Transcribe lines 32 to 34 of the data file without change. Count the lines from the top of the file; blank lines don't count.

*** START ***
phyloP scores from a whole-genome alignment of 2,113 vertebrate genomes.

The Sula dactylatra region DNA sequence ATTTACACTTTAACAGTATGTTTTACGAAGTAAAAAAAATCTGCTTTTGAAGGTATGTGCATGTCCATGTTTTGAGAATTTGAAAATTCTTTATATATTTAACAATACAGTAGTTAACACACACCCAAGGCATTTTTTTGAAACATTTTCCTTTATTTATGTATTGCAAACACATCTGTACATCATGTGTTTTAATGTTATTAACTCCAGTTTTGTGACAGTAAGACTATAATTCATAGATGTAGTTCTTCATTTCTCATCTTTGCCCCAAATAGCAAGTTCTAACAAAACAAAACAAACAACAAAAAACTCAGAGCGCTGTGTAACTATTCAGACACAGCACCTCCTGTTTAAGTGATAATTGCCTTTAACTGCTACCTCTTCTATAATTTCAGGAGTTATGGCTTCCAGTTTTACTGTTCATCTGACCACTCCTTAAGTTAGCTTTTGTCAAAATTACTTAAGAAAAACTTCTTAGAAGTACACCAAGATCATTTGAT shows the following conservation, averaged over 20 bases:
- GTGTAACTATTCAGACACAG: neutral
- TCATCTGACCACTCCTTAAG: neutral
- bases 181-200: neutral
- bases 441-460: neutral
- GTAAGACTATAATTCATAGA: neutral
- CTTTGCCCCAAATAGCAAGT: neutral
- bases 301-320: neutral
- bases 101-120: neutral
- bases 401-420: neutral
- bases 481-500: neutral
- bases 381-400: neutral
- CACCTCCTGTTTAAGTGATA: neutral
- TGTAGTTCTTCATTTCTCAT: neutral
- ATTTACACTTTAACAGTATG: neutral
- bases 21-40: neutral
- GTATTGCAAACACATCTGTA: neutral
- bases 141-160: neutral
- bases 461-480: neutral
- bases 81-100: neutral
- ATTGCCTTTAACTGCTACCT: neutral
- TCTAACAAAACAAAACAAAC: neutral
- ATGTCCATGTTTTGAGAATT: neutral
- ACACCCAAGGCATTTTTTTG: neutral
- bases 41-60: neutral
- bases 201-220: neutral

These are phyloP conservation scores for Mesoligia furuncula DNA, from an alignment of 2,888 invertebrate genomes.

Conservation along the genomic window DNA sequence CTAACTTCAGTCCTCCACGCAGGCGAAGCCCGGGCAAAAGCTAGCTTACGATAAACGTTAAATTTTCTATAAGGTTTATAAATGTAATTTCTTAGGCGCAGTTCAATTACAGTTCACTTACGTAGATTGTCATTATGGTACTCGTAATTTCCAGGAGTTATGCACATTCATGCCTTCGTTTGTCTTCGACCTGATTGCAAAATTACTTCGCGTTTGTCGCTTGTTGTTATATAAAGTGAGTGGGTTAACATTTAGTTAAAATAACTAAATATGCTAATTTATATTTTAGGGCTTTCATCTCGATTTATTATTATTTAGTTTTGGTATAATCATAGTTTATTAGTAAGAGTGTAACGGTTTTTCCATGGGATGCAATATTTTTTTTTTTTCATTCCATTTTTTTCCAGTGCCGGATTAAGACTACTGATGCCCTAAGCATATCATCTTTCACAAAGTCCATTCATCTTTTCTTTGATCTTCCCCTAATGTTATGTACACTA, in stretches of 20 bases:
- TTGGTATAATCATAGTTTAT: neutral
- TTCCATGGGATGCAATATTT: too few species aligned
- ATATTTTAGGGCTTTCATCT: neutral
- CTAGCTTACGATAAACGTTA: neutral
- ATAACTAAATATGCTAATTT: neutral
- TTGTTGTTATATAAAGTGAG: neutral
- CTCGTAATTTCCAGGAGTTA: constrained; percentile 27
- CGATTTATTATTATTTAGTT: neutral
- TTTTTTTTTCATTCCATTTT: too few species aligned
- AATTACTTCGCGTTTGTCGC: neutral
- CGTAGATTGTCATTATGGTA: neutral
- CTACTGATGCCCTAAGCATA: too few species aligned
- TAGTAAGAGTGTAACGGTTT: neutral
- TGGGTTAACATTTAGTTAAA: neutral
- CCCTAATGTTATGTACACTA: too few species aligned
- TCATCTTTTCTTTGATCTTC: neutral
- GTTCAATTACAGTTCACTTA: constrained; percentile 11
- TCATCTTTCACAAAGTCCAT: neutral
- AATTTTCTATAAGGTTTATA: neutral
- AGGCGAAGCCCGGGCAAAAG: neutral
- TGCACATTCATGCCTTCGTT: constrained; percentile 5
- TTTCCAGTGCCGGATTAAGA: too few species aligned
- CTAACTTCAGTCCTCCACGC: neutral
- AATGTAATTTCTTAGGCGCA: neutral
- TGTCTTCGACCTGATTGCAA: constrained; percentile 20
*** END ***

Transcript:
- ATATTTTAGGGCTTTCATCT: neutral
- CTAGCTTACGATAAACGTTA: neutral
- ATAACTAAATATGCTAATTT: neutral